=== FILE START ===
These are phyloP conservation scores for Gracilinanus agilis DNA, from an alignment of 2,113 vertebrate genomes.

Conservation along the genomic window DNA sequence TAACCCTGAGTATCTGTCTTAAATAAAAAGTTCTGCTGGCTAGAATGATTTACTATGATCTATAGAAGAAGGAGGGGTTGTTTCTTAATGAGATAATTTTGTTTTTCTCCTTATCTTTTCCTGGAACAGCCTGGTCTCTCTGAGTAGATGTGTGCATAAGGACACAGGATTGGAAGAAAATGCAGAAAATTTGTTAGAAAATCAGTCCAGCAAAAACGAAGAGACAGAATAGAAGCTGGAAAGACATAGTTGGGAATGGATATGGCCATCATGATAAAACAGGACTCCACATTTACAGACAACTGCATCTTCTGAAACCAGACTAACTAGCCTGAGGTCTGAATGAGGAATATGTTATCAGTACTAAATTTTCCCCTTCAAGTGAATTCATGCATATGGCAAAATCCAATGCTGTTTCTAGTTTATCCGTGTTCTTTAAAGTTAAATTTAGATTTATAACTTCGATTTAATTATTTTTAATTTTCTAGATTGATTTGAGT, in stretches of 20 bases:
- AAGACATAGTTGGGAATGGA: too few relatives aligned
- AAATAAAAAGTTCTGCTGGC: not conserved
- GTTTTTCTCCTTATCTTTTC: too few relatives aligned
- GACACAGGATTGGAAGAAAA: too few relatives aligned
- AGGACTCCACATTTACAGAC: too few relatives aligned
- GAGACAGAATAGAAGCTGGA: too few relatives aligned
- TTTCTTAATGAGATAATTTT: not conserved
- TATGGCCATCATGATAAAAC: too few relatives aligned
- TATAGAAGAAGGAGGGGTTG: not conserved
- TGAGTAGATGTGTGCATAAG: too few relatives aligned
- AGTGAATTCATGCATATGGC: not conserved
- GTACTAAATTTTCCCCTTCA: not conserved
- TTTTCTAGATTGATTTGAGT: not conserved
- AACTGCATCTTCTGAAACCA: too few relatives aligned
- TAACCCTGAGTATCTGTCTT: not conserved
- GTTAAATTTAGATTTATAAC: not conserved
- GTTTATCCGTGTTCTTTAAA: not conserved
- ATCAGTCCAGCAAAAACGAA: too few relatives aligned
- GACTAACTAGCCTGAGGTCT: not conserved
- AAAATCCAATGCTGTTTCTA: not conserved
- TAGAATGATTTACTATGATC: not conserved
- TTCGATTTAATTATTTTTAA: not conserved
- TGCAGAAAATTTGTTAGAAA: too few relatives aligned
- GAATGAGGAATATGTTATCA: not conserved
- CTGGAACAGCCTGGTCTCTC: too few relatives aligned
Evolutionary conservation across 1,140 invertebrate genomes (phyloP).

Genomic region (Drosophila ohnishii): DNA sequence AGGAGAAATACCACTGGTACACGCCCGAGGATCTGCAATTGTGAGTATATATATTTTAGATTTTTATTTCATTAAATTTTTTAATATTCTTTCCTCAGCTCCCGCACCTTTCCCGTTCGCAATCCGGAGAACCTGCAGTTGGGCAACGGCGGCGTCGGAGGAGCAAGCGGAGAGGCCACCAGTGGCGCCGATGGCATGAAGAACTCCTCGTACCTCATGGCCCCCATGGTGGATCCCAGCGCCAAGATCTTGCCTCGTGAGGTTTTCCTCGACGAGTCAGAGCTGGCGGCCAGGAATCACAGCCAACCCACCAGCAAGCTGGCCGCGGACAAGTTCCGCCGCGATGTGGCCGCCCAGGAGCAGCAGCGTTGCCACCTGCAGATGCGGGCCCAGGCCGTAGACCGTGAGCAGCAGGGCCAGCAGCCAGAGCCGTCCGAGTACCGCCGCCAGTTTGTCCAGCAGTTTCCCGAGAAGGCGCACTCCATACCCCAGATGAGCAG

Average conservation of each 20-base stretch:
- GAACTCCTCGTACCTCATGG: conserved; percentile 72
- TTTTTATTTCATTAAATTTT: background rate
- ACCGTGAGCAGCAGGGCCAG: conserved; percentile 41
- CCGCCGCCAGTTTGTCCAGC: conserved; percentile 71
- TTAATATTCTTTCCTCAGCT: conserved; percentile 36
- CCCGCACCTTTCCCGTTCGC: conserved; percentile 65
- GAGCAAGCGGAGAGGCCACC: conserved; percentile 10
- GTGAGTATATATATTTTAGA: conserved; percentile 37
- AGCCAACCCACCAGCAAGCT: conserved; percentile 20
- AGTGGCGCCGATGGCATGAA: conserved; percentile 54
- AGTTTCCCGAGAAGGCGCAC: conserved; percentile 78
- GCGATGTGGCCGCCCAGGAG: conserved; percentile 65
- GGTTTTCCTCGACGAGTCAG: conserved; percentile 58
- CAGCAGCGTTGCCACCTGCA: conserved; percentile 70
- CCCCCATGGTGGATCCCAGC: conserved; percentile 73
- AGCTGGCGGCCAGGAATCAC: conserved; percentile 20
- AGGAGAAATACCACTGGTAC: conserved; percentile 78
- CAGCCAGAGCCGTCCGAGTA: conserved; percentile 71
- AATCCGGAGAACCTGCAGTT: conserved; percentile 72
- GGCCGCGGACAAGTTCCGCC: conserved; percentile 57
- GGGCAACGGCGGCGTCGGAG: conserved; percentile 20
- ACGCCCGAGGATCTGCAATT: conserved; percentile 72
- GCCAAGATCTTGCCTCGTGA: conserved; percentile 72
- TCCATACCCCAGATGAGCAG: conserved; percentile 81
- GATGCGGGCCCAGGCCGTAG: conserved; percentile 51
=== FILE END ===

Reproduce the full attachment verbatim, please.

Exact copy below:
These are phyloP conservation scores for Gracilinanus agilis DNA, from an alignment of 2,113 vertebrate genomes.

Conservation along the genomic window DNA sequence TAACCCTGAGTATCTGTCTTAAATAAAAAGTTCTGCTGGCTAGAATGATTTACTATGATCTATAGAAGAAGGAGGGGTTGTTTCTTAATGAGATAATTTTGTTTTTCTCCTTATCTTTTCCTGGAACAGCCTGGTCTCTCTGAGTAGATGTGTGCATAAGGACACAGGATTGGAAGAAAATGCAGAAAATTTGTTAGAAAATCAGTCCAGCAAAAACGAAGAGACAGAATAGAAGCTGGAAAGACATAGTTGGGAATGGATATGGCCATCATGATAAAACAGGACTCCACATTTACAGACAACTGCATCTTCTGAAACCAGACTAACTAGCCTGAGGTCTGAATGAGGAATATGTTATCAGTACTAAATTTTCCCCTTCAAGTGAATTCATGCATATGGCAAAATCCAATGCTGTTTCTAGTTTATCCGTGTTCTTTAAAGTTAAATTTAGATTTATAACTTCGATTTAATTATTTTTAATTTTCTAGATTGATTTGAGT, in stretches of 20 bases:
- AAGACATAGTTGGGAATGGA: too few relatives aligned
- AAATAAAAAGTTCTGCTGGC: not conserved
- GTTTTTCTCCTTATCTTTTC: too few relatives aligned
- GACACAGGATTGGAAGAAAA: too few relatives aligned
- AGGACTCCACATTTACAGAC: too few relatives aligned
- GAGACAGAATAGAAGCTGGA: too few relatives aligned
- TTTCTTAATGAGATAATTTT: not conserved
- TATGGCCATCATGATAAAAC: too few relatives aligned
- TATAGAAGAAGGAGGGGTTG: not conserved
- TGAGTAGATGTGTGCATAAG: too few relatives aligned
- AGTGAATTCATGCATATGGC: not conserved
- GTACTAAATTTTCCCCTTCA: not conserved
- TTTTCTAGATTGATTTGAGT: not conserved
- AACTGCATCTTCTGAAACCA: too few relatives aligned
- TAACCCTGAGTATCTGTCTT: not conserved
- GTTAAATTTAGATTTATAAC: not conserved
- GTTTATCCGTGTTCTTTAAA: not conserved
- ATCAGTCCAGCAAAAACGAA: too few relatives aligned
- GACTAACTAGCCTGAGGTCT: not conserved
- AAAATCCAATGCTGTTTCTA: not conserved
- TAGAATGATTTACTATGATC: not conserved
- TTCGATTTAATTATTTTTAA: not conserved
- TGCAGAAAATTTGTTAGAAA: too few relatives aligned
- GAATGAGGAATATGTTATCA: not conserved
- CTGGAACAGCCTGGTCTCTC: too few relatives aligned
Evolutionary conservation across 1,140 invertebrate genomes (phyloP).

Genomic region (Drosophila ohnishii): DNA sequence AGGAGAAATACCACTGGTACACGCCCGAGGATCTGCAATTGTGAGTATATATATTTTAGATTTTTATTTCATTAAATTTTTTAATATTCTTTCCTCAGCTCCCGCACCTTTCCCGTTCGCAATCCGGAGAACCTGCAGTTGGGCAACGGCGGCGTCGGAGGAGCAAGCGGAGAGGCCACCAGTGGCGCCGATGGCATGAAGAACTCCTCGTACCTCATGGCCCCCATGGTGGATCCCAGCGCCAAGATCTTGCCTCGTGAGGTTTTCCTCGACGAGTCAGAGCTGGCGGCCAGGAATCACAGCCAACCCACCAGCAAGCTGGCCGCGGACAAGTTCCGCCGCGATGTGGCCGCCCAGGAGCAGCAGCGTTGCCACCTGCAGATGCGGGCCCAGGCCGTAGACCGTGAGCAGCAGGGCCAGCAGCCAGAGCCGTCCGAGTACCGCCGCCAGTTTGTCCAGCAGTTTCCCGAGAAGGCGCACTCCATACCCCAGATGAGCAG

Average conservation of each 20-base stretch:
- GAACTCCTCGTACCTCATGG: conserved; percentile 72
- TTTTTATTTCATTAAATTTT: background rate
- ACCGTGAGCAGCAGGGCCAG: conserved; percentile 41
- CCGCCGCCAGTTTGTCCAGC: conserved; percentile 71
- TTAATATTCTTTCCTCAGCT: conserved; percentile 36
- CCCGCACCTTTCCCGTTCGC: conserved; percentile 65
- GAGCAAGCGGAGAGGCCACC: conserved; percentile 10
- GTGAGTATATATATTTTAGA: conserved; percentile 37
- AGCCAACCCACCAGCAAGCT: conserved; percentile 20
- AGTGGCGCCGATGGCATGAA: conserved; percentile 54
- AGTTTCCCGAGAAGGCGCAC: conserved; percentile 78
- GCGATGTGGCCGCCCAGGAG: conserved; percentile 65
- GGTTTTCCTCGACGAGTCAG: conserved; percentile 58
- CAGCAGCGTTGCCACCTGCA: conserved; percentile 70
- CCCCCATGGTGGATCCCAGC: conserved; percentile 73
- AGCTGGCGGCCAGGAATCAC: conserved; percentile 20
- AGGAGAAATACCACTGGTAC: conserved; percentile 78
- CAGCCAGAGCCGTCCGAGTA: conserved; percentile 71
- AATCCGGAGAACCTGCAGTT: conserved; percentile 72
- GGCCGCGGACAAGTTCCGCC: conserved; percentile 57
- GGGCAACGGCGGCGTCGGAG: conserved; percentile 20
- ACGCCCGAGGATCTGCAATT: conserved; percentile 72
- GCCAAGATCTTGCCTCGTGA: conserved; percentile 72
- TCCATACCCCAGATGAGCAG: conserved; percentile 81
- GATGCGGGCCCAGGCCGTAG: conserved; percentile 51